Officials said on Thursday they have agreed to a timetable and framework for the talks aimed at reaching a long-term agreement over Iran's nuclear program.
Catherine Ashton, the European Union's foreign policy chief, and Iranian Foreign Minister Mohammad Javad Zarif said that expert-level talks would start next month. Delegations from the United States, the United Kingdom, France, Germany, Russia, China, and Iran will also meet on March 17.
A senior U.S. official told The New York Times that "every issue of concern to us is on the table," including Iran's uranium enrichment and ballistic missiles.
The official added that a final agreement must also make it clear that Iran's nuclear program cannot be used, or intended, for the military.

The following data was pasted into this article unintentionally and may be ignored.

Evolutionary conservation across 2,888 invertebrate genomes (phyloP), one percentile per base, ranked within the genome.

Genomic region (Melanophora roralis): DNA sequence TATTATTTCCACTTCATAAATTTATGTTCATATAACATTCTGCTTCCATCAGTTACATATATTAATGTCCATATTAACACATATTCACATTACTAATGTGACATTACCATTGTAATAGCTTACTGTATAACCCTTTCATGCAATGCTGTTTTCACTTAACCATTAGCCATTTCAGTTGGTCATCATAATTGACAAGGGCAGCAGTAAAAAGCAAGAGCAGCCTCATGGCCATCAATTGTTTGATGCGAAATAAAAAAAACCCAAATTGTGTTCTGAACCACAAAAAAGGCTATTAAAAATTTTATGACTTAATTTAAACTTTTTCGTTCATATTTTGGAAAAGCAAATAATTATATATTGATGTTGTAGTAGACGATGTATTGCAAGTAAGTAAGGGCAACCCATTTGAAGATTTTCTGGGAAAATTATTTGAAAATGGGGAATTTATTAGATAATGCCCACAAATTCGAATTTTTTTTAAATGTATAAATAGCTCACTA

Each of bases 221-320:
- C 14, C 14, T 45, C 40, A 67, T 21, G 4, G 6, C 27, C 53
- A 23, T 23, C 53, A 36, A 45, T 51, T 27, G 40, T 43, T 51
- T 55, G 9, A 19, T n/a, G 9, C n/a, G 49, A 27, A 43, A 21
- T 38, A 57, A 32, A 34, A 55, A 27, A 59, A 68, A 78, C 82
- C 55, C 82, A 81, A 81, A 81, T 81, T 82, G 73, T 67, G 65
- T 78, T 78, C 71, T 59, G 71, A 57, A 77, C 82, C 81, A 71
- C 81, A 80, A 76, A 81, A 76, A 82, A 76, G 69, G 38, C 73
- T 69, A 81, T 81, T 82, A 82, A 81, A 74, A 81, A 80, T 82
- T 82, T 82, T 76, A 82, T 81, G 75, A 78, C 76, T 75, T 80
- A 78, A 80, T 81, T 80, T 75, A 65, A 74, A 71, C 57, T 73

Speaking at a press conference, Ashton called this week's round of talks "very productive," and said they "identified all the issues we need to address to reach a comprehensive and final agreement."
Meetings have been planned for the next four months, and Ashton could travel to Iran before the March 17 meeting.
Officials reached a six-month interim agreement in November, which was implemented in January. Though the agreement sets the deadline for reaching a final deal on Iran's nuclear program for late July, if officials from all countries involved agree, the timeline can be extended.